With the press overhyping 3D printing, virtual reality, and Bitcoin, it’s hard for CIOs to track the startup trends impacting business today. Below are two trends we see startups and their investors focused on, and a future trend we expect to gain interest in the next 12 to 24 months that CIOs should care about.
Self-service business models disrupting industries. Startups are coming up with creative ways to reengineer cumbersome analog business processes with technology. Uber uses cloud, mobile, and analytics to recreate and bypass parts of the taxi/private car value chain. It connects customers directly to drivers, and uses data and analytics to make more efficient use of vehicle capacity. Other examples of startups developing new approaches to old industry processes include Oscar in health insurance and Simple in retail banking. What’s next? As 3D printers and connected products become more mainstream, and digital is further embedded in the physical world, we’ll see entrepreneurs apply self-service to new markets. Sols hopes to shake up orthotics by allowing customers to customize and print custom-insoles on 3D printers.
Holiday season musings: One of the biggest differences between the US and Britain is the great British pub. And recently I’ve been wondering about the connection between the pub and innovation.
It seems to me that Britain produces a surprising amount of innovation per capita (no doubt someone can point me to some research on this). Why do so many great innovations come from this small island?
Could it be that the great British pub has something to do with it? It’s clear that a great many innovations are nurtured and developed through the interactions between people. And the pub has always been place for social interaction. For me, one of the facets that distinguishes a great UK pub from an American bar is that it’s relatively easy to sit next to a complete stranger in a pub and strike up a deeply philosophical conversation about something of great import; in a bar, it’s almost impossible to strike up a conversation with anyone you don’t already know unless it’s related to the local sports team.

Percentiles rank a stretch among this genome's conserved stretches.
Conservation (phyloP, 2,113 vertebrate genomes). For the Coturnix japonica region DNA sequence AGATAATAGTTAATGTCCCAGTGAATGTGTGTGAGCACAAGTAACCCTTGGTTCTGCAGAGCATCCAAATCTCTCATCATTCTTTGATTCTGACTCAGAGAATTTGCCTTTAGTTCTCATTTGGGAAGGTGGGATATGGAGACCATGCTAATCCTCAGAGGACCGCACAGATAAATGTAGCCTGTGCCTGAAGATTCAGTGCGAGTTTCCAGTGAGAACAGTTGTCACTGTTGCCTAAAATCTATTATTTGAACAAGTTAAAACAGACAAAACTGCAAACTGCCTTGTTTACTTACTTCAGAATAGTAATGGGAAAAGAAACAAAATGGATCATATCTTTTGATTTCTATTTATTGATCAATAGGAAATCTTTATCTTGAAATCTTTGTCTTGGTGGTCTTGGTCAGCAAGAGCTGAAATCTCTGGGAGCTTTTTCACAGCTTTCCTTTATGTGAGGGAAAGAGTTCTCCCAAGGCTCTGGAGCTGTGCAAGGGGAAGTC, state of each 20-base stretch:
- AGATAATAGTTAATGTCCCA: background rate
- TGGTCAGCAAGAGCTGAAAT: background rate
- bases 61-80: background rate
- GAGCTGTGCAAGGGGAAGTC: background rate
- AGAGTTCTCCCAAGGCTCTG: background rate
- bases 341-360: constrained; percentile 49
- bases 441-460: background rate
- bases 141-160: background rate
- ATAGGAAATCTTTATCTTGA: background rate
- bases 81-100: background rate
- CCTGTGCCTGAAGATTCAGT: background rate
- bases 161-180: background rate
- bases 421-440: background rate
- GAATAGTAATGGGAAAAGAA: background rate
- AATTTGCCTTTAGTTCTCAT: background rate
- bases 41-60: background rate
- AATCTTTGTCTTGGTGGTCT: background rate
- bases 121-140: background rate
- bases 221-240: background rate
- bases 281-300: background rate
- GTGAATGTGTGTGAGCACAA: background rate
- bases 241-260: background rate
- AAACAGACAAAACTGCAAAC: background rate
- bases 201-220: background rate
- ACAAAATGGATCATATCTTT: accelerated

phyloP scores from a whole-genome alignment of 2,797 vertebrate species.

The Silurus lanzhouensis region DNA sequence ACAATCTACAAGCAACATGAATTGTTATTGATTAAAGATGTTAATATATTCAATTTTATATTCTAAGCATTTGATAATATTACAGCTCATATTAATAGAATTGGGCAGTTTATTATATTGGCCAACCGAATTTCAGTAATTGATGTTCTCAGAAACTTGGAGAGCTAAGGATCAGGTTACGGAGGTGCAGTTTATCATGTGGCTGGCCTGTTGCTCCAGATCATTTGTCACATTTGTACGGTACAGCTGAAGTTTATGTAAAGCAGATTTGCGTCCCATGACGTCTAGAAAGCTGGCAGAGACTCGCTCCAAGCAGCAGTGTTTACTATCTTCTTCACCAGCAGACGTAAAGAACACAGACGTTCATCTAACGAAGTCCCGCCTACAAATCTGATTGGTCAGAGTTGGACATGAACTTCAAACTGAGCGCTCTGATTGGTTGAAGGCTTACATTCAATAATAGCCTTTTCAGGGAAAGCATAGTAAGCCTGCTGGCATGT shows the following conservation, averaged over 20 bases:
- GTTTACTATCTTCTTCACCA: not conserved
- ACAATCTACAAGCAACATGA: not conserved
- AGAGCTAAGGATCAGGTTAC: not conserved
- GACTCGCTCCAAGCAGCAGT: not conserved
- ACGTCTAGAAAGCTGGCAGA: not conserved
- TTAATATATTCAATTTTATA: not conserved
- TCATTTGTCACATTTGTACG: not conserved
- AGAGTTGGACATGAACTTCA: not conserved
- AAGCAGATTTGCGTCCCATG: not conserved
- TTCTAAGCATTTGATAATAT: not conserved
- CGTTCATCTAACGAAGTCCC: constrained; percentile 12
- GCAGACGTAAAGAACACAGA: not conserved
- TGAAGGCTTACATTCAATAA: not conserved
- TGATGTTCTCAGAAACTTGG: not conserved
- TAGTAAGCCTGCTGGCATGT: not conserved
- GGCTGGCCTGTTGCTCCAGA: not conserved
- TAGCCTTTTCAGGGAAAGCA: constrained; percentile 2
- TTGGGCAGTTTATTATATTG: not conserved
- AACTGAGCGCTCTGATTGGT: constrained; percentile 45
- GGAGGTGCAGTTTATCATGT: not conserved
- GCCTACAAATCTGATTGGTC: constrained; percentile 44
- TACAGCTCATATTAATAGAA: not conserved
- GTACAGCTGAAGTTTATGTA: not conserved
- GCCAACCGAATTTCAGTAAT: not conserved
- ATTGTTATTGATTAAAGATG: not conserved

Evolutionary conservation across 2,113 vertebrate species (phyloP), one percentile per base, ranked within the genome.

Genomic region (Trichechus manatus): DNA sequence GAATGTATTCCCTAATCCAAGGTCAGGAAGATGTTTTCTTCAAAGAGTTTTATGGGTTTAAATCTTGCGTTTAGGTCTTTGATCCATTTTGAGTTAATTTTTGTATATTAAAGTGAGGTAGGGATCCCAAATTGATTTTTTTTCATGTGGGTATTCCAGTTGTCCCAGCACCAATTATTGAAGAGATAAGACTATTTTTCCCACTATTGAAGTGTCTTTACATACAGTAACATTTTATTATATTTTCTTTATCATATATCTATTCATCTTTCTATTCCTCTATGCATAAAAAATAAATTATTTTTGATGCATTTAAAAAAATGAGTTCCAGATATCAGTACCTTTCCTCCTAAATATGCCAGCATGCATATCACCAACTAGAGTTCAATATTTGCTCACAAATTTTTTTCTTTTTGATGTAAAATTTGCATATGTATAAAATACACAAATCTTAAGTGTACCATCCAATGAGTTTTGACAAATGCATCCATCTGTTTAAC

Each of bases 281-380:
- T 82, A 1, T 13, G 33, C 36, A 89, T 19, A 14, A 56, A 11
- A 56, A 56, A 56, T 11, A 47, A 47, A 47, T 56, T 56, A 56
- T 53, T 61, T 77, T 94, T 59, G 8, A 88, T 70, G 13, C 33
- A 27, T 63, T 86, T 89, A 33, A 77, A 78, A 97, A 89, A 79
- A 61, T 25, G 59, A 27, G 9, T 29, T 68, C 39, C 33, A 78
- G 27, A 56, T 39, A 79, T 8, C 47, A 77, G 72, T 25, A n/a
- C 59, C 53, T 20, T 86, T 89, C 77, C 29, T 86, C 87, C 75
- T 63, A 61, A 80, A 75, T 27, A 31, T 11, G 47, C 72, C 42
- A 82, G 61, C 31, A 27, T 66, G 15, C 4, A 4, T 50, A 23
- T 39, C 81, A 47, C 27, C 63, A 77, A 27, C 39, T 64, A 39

Assuming my premise is correct that there is some causative effect between the traditional local pub and innovation, what will happen to innovation in Britain with the demise of the local pub. Will we see a reduction in great innovation from the UK?
What happens in Vegas shouldn’t stay in Vegas. I was out at BlackHat with other members of the Forrester team over a week ago (seems like yesterday!). It was two jam packed days of popping into briefings, guzzling copious amounts of green tea, and meeting new people and learning new things. In general, I like to keep an eye and ear out for startups to see what’s bubbling up, and came across a few at BlackHat:
Co3 Systems. Co3 Systems* help to automate the four pillars of incident response (prepare, assess, manage, and report) and break down responsibilities and response to ensure best practices are followed along with compliance with regulatory requirements. They just updated their security module to include threat intelligence feeds from iSIGHT Partners, AlienVault, Abuse.ch and SANS, and recently rolled out an EU data privacy and breach notification update to the product. I’m a numbers nerd, so when they let me play with the solution, I immediately started running simulations that estimated the cost of a breach.
FileTrek. FileTrek provides visibility and transparency into where data resides, how it’s being accessed, moved, used, changed, and shared between people, devices, and files. No, it’s not DLP. It’s more like the mother of all audit trails that takes context and sequence of events into account. That way, if someone who is supposed to have access to data starts to do things with it beyond what they normally do, FileTrek will flag it as suspicious activity.